Browse Exhibits (5 total)

Florida State College for Women


In 1901, Florida State College offered three courses of study: classical, literary, and scientific. The Florida Female College, as FSCW was first called, continued to emphasize scientific education with physical, chemical, biological, and psychological laboratories. Certain courses, such as bacteriology and zoology, lasted only until the transition to FSU, when they were absorbed into more generalized majors.

FSU: The Early Years


Florida State's 1950 general education bulletin states one of the objectives for University education is "to understand the role of science and its implication for human welfare." The addition of male students armed with GI Bills created a new environment on the now-coeducational campus. Though they slowly began to outnumber females in the scientific programs, the students and professors who remained from FSCW reported a notable increase in funding, equipment, and research programs.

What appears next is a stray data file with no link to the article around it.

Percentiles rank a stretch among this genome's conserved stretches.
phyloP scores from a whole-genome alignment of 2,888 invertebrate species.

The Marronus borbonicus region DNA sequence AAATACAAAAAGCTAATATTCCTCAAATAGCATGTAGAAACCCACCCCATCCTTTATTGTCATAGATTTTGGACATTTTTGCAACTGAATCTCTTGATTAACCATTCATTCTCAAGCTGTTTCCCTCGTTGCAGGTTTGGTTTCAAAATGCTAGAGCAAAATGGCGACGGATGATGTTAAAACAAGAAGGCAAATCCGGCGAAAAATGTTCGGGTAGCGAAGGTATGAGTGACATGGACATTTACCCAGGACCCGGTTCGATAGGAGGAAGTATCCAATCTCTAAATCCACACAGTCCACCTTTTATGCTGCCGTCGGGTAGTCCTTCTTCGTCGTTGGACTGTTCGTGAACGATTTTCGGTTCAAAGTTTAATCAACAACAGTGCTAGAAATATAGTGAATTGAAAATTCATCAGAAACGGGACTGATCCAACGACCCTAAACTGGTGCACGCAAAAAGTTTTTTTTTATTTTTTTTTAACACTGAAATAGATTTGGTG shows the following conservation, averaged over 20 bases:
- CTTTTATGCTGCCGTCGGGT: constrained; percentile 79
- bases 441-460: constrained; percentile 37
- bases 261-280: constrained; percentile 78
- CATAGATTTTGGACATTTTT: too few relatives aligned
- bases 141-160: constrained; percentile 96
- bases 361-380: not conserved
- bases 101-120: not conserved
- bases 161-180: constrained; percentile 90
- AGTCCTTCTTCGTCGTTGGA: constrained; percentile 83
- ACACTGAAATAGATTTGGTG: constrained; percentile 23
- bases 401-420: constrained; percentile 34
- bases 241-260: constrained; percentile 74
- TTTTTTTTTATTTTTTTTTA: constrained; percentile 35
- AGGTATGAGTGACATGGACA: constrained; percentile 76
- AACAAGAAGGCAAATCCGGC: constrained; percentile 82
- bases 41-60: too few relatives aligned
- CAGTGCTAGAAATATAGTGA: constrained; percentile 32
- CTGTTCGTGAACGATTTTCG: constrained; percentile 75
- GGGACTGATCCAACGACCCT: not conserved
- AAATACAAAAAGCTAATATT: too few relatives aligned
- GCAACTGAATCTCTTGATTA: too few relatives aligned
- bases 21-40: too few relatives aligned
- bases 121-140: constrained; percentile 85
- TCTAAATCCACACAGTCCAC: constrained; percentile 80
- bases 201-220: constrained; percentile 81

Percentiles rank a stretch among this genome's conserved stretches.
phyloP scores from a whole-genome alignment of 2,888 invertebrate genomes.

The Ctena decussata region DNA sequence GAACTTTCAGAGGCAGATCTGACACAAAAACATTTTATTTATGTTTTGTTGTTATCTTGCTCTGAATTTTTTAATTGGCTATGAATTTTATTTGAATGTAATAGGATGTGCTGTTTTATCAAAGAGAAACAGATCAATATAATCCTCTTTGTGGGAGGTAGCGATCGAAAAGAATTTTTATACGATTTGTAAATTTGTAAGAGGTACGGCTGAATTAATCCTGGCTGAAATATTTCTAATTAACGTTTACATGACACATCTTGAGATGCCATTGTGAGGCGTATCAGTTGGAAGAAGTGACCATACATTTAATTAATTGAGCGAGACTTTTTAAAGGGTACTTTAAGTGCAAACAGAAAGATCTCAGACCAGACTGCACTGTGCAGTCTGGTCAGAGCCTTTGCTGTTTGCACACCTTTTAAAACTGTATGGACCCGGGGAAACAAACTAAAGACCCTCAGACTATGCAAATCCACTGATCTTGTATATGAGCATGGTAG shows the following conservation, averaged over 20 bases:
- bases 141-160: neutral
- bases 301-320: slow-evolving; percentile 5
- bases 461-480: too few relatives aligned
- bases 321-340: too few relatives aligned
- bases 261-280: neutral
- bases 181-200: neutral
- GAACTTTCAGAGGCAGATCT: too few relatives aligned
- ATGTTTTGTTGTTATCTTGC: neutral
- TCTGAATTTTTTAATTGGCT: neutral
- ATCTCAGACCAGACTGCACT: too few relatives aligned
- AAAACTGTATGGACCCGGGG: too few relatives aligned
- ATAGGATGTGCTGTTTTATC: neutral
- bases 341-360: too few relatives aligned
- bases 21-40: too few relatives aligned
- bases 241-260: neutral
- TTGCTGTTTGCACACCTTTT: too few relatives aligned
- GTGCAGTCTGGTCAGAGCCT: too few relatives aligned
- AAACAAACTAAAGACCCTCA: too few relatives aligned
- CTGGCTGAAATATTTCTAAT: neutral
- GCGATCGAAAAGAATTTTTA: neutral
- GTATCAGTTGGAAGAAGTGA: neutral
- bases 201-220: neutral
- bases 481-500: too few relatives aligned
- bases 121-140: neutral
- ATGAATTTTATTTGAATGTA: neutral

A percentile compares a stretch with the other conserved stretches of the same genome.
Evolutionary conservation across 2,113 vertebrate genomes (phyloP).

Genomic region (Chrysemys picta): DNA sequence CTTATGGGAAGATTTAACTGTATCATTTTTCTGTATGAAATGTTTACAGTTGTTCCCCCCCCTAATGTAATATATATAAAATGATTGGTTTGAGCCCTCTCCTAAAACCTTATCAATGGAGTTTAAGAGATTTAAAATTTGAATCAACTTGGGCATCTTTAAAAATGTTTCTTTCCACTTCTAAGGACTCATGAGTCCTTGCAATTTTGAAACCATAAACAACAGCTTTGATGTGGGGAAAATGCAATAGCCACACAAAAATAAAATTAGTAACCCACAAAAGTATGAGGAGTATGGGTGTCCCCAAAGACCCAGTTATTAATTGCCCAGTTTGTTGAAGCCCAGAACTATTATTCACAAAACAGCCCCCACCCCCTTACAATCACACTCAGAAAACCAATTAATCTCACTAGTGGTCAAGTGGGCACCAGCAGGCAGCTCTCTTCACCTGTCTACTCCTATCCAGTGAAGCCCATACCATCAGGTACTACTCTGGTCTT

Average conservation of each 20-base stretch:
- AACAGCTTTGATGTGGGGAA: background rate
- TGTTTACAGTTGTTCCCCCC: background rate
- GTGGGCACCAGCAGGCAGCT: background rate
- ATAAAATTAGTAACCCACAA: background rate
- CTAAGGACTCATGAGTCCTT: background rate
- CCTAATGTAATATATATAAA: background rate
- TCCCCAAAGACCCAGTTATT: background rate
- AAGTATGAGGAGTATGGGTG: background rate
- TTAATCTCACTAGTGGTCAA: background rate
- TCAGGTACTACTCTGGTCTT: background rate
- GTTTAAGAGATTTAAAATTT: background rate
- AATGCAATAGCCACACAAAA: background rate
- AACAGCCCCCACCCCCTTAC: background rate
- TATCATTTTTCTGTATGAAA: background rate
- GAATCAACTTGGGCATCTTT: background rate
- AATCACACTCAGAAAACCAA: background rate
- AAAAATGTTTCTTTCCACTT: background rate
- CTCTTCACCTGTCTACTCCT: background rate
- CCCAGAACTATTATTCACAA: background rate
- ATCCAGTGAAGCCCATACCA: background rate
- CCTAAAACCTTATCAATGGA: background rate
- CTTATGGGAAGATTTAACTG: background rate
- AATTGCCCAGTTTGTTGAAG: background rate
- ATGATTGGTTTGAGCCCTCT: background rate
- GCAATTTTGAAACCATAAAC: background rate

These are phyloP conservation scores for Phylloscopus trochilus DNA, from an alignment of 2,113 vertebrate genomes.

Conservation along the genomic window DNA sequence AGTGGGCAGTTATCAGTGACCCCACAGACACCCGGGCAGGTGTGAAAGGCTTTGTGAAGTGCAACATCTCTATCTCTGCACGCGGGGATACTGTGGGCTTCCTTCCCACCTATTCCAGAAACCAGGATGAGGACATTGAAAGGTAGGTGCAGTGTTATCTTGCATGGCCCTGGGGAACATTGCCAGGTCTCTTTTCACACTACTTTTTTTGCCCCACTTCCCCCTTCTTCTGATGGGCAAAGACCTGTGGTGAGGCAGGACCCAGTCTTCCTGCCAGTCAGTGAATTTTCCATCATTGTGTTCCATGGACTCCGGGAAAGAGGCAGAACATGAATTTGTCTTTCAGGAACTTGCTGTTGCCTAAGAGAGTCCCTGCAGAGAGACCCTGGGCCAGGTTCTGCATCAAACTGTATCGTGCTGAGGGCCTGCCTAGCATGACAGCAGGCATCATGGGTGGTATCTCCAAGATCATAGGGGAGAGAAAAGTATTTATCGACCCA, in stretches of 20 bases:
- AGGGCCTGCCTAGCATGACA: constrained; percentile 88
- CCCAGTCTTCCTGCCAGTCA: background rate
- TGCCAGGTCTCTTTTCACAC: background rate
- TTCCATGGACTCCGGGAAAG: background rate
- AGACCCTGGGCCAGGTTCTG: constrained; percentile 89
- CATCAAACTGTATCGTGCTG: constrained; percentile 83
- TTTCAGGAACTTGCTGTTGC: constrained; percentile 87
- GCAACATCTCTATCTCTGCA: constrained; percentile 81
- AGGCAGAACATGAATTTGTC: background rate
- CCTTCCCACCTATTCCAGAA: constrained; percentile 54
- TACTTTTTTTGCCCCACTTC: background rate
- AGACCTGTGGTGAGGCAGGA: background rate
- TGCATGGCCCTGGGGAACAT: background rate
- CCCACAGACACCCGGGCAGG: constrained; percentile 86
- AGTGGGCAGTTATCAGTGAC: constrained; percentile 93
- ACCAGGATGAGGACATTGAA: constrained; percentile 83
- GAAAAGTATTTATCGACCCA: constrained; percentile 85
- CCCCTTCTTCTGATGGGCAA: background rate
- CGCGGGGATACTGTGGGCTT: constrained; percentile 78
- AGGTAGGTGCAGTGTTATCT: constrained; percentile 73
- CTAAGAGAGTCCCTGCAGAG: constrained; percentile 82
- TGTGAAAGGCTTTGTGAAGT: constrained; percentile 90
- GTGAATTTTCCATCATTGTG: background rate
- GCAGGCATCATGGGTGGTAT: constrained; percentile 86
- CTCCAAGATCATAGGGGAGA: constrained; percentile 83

Research Growth


After receiving a $4.8 million grant from the National Science Foundation in 1968, Florida State University’s science program expanded further into the world of research. With the development of Innovation Park as a hub for research facilities to the south of campus, the University offered avenues for scientists near and far to collaborate on research and experiments.

Modern Science


FSU’s commitment to advancing scientific discovery has led to its reputation as a standout research institution in the southeastern United States. Interdisciplinary collaboration thrives at its many facilities. The Coastal and Marine Laboratory studies hurricane patterns and marine biology, allowing for a shared research space amongst anthropologists, biologists, geographers, and atmospheric scientists. Completed in 1994, the Mag Lab at Innovation Park is currently the largest and highest-powered of the world’s magnetic laboratories serving engineers, physicists, chemists, and other scientists. As Florida State pursues its combined mission of education and research, it will continue to shape the scientific community.

Student Organizations


Discipline-specific clubs and organizations have existed at Florida State since the late nineteenth century. These groups offer insight into the changing popularity of scientific fields over the years. Early clubs provided opportunities to interact socially as well as academically, while today’s organizations also offer targeted networking to directly support students’ chosen career paths.